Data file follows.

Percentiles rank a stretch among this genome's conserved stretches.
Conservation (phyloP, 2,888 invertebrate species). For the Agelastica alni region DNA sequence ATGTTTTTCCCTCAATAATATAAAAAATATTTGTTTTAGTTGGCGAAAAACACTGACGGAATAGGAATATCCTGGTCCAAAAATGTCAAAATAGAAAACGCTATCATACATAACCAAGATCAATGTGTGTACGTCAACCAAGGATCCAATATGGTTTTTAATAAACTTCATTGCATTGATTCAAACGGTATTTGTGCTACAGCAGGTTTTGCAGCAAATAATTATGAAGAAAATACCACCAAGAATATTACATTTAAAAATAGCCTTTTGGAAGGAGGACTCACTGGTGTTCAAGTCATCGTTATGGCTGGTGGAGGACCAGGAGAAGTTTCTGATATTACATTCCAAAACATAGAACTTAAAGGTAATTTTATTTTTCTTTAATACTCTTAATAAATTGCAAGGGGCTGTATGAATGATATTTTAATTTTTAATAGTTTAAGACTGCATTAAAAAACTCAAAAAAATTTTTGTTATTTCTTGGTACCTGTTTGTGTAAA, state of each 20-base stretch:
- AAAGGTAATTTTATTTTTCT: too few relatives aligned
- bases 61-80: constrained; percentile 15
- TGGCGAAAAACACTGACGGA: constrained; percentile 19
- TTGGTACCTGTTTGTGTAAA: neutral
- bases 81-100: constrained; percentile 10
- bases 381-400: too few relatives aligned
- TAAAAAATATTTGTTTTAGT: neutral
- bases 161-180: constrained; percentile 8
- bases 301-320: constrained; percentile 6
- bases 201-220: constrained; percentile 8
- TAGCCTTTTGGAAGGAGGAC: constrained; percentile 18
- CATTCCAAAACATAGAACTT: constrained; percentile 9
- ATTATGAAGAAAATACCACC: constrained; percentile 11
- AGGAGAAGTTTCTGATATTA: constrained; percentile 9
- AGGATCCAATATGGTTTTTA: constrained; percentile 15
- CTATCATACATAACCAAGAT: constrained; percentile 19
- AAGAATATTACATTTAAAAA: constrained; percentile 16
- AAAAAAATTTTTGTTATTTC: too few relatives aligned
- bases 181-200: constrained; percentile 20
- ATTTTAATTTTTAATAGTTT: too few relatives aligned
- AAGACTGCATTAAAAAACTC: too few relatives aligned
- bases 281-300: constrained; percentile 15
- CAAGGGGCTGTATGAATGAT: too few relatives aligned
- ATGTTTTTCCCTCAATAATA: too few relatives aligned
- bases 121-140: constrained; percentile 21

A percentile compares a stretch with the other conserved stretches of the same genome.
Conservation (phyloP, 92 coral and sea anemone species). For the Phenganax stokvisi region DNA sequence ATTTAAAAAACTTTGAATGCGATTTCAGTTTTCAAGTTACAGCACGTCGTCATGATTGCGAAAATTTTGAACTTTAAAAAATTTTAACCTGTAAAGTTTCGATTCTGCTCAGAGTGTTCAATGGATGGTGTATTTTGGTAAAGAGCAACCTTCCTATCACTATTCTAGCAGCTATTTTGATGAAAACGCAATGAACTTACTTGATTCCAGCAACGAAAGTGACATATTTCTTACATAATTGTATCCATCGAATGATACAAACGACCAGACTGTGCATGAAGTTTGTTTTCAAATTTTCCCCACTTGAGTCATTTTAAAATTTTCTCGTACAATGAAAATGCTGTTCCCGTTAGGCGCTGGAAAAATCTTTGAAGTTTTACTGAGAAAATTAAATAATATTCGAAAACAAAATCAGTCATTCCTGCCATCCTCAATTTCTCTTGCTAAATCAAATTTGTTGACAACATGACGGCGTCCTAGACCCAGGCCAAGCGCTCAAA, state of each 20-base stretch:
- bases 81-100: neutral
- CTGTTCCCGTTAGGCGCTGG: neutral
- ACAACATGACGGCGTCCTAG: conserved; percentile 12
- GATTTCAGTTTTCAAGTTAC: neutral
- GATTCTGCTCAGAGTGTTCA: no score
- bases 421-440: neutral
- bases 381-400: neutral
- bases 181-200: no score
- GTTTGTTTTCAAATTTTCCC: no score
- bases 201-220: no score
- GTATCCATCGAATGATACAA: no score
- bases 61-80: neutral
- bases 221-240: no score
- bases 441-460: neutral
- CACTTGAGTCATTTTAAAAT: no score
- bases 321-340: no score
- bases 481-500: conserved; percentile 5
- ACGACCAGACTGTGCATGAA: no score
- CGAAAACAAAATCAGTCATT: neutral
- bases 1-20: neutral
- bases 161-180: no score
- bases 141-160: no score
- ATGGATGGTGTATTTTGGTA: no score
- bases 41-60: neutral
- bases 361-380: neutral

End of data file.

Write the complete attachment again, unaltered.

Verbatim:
Percentiles rank a stretch among this genome's conserved stretches.
Conservation (phyloP, 2,888 invertebrate species). For the Agelastica alni region DNA sequence ATGTTTTTCCCTCAATAATATAAAAAATATTTGTTTTAGTTGGCGAAAAACACTGACGGAATAGGAATATCCTGGTCCAAAAATGTCAAAATAGAAAACGCTATCATACATAACCAAGATCAATGTGTGTACGTCAACCAAGGATCCAATATGGTTTTTAATAAACTTCATTGCATTGATTCAAACGGTATTTGTGCTACAGCAGGTTTTGCAGCAAATAATTATGAAGAAAATACCACCAAGAATATTACATTTAAAAATAGCCTTTTGGAAGGAGGACTCACTGGTGTTCAAGTCATCGTTATGGCTGGTGGAGGACCAGGAGAAGTTTCTGATATTACATTCCAAAACATAGAACTTAAAGGTAATTTTATTTTTCTTTAATACTCTTAATAAATTGCAAGGGGCTGTATGAATGATATTTTAATTTTTAATAGTTTAAGACTGCATTAAAAAACTCAAAAAAATTTTTGTTATTTCTTGGTACCTGTTTGTGTAAA, state of each 20-base stretch:
- AAAGGTAATTTTATTTTTCT: too few relatives aligned
- bases 61-80: constrained; percentile 15
- TGGCGAAAAACACTGACGGA: constrained; percentile 19
- TTGGTACCTGTTTGTGTAAA: neutral
- bases 81-100: constrained; percentile 10
- bases 381-400: too few relatives aligned
- TAAAAAATATTTGTTTTAGT: neutral
- bases 161-180: constrained; percentile 8
- bases 301-320: constrained; percentile 6
- bases 201-220: constrained; percentile 8
- TAGCCTTTTGGAAGGAGGAC: constrained; percentile 18
- CATTCCAAAACATAGAACTT: constrained; percentile 9
- ATTATGAAGAAAATACCACC: constrained; percentile 11
- AGGAGAAGTTTCTGATATTA: constrained; percentile 9
- AGGATCCAATATGGTTTTTA: constrained; percentile 15
- CTATCATACATAACCAAGAT: constrained; percentile 19
- AAGAATATTACATTTAAAAA: constrained; percentile 16
- AAAAAAATTTTTGTTATTTC: too few relatives aligned
- bases 181-200: constrained; percentile 20
- ATTTTAATTTTTAATAGTTT: too few relatives aligned
- AAGACTGCATTAAAAAACTC: too few relatives aligned
- bases 281-300: constrained; percentile 15
- CAAGGGGCTGTATGAATGAT: too few relatives aligned
- ATGTTTTTCCCTCAATAATA: too few relatives aligned
- bases 121-140: constrained; percentile 21

A percentile compares a stretch with the other conserved stretches of the same genome.
Conservation (phyloP, 92 coral and sea anemone species). For the Phenganax stokvisi region DNA sequence ATTTAAAAAACTTTGAATGCGATTTCAGTTTTCAAGTTACAGCACGTCGTCATGATTGCGAAAATTTTGAACTTTAAAAAATTTTAACCTGTAAAGTTTCGATTCTGCTCAGAGTGTTCAATGGATGGTGTATTTTGGTAAAGAGCAACCTTCCTATCACTATTCTAGCAGCTATTTTGATGAAAACGCAATGAACTTACTTGATTCCAGCAACGAAAGTGACATATTTCTTACATAATTGTATCCATCGAATGATACAAACGACCAGACTGTGCATGAAGTTTGTTTTCAAATTTTCCCCACTTGAGTCATTTTAAAATTTTCTCGTACAATGAAAATGCTGTTCCCGTTAGGCGCTGGAAAAATCTTTGAAGTTTTACTGAGAAAATTAAATAATATTCGAAAACAAAATCAGTCATTCCTGCCATCCTCAATTTCTCTTGCTAAATCAAATTTGTTGACAACATGACGGCGTCCTAGACCCAGGCCAAGCGCTCAAA, state of each 20-base stretch:
- bases 81-100: neutral
- CTGTTCCCGTTAGGCGCTGG: neutral
- ACAACATGACGGCGTCCTAG: conserved; percentile 12
- GATTTCAGTTTTCAAGTTAC: neutral
- GATTCTGCTCAGAGTGTTCA: no score
- bases 421-440: neutral
- bases 381-400: neutral
- bases 181-200: no score
- GTTTGTTTTCAAATTTTCCC: no score
- bases 201-220: no score
- GTATCCATCGAATGATACAA: no score
- bases 61-80: neutral
- bases 221-240: no score
- bases 441-460: neutral
- CACTTGAGTCATTTTAAAAT: no score
- bases 321-340: no score
- bases 481-500: conserved; percentile 5
- ACGACCAGACTGTGCATGAA: no score
- CGAAAACAAAATCAGTCATT: neutral
- bases 1-20: neutral
- bases 161-180: no score
- bases 141-160: no score
- ATGGATGGTGTATTTTGGTA: no score
- bases 41-60: neutral
- bases 361-380: neutral